Section 51 of the Australian Constitution sets out the powers of the federal government. These include trade and commerce with other countries, external affairs, income tax, defence, currency, immigration, marriage and divorce, bankruptcy, and pensions, among others. Any area not in the Constitution rests with the states and territories, which includes hospitals, education, public transport, roads, police, state courts, and local government.
Australia has six states, New South Wales, Victoria, Queensland, South Australia, Western Australia, and Tasmania, and two main territories, Northern Territory and Australian Capital Territory. The national capital is Canberra, within the ACT. There are also a number of minor internal and external territories. Australia has 673 local councils in charge of planning, local roads and traffic, rubbish collection, water, local laws and regulations, and so on.
The population of Australia in early 2008 was about 21 million. This includes around ninety per cent who originated from Europe, six per cent from Asia, and over two per cent who are Aboriginal and Torres Strait Islander people. About 14 million Australians were born in the country. Other main countries of birth are England, New Zealand, China, Italy, and Vietnam.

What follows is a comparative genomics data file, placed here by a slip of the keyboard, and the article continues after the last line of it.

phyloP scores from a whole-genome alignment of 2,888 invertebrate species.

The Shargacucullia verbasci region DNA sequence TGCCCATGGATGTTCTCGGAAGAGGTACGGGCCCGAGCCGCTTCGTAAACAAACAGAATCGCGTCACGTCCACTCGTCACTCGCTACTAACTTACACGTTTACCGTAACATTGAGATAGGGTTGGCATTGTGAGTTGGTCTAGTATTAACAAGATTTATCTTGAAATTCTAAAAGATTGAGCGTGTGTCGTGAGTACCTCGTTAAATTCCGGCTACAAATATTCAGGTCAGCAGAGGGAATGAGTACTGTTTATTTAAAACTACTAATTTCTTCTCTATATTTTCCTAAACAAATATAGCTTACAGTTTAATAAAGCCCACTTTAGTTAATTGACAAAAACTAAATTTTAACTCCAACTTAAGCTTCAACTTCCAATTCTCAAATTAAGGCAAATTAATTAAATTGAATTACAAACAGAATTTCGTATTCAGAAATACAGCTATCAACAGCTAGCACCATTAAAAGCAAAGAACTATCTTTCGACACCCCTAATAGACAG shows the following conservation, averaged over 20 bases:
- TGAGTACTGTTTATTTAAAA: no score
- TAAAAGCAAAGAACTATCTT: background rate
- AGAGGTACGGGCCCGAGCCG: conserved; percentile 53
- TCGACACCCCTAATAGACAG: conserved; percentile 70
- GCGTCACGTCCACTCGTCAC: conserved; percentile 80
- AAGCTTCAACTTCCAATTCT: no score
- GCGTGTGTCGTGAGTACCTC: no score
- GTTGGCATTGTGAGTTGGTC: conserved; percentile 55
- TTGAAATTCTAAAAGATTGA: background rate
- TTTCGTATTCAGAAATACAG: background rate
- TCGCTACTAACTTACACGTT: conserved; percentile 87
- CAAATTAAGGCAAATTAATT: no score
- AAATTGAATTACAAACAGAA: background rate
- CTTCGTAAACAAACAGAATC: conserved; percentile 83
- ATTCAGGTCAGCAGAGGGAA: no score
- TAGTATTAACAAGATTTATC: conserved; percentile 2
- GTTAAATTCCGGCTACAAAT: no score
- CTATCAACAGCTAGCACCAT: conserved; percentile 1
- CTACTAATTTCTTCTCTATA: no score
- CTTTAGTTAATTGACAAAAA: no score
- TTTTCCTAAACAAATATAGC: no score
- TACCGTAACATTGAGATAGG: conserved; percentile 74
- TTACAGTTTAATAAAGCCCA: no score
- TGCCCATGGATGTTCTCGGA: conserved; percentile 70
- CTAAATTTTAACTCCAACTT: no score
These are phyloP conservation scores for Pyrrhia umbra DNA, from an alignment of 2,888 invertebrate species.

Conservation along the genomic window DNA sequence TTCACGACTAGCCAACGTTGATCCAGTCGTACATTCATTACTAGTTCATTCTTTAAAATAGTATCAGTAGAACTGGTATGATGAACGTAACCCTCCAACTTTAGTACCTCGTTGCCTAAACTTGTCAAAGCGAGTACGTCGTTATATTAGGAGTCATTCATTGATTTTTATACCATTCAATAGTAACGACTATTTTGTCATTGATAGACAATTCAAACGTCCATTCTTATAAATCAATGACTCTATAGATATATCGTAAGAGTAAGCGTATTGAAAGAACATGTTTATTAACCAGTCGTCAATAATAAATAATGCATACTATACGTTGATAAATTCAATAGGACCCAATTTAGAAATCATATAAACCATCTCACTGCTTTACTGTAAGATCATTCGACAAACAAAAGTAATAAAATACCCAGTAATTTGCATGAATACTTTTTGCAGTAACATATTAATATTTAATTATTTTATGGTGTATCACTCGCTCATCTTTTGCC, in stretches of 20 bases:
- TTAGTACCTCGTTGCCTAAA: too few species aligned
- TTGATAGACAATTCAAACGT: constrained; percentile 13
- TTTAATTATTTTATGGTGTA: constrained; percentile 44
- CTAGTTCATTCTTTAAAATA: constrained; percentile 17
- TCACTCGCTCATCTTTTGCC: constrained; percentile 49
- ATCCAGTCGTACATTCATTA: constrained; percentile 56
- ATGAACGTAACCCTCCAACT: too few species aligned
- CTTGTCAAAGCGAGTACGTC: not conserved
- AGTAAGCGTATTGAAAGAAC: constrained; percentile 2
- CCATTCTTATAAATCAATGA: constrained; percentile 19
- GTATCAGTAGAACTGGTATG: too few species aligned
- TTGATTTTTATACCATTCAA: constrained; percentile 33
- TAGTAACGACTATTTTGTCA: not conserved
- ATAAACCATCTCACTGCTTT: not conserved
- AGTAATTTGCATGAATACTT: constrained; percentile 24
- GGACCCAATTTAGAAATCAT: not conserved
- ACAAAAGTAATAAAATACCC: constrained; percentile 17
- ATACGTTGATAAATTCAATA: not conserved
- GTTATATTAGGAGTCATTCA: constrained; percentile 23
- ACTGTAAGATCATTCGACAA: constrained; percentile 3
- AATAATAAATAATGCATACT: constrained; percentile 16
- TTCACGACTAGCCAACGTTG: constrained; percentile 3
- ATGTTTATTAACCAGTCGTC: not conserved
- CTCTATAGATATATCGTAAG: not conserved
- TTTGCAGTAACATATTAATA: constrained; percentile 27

Australia has always operated a large migration program. Since the end of Word War II, around seven million migrants have arrived in Australia. Most immigration in the post-war years was from the United Kingdom and Europe. In more recent decades, the emphasis has shifted to Asian countries. Migrants come to Australia as skilled workers, business people, family members of previous migrants, and refugees.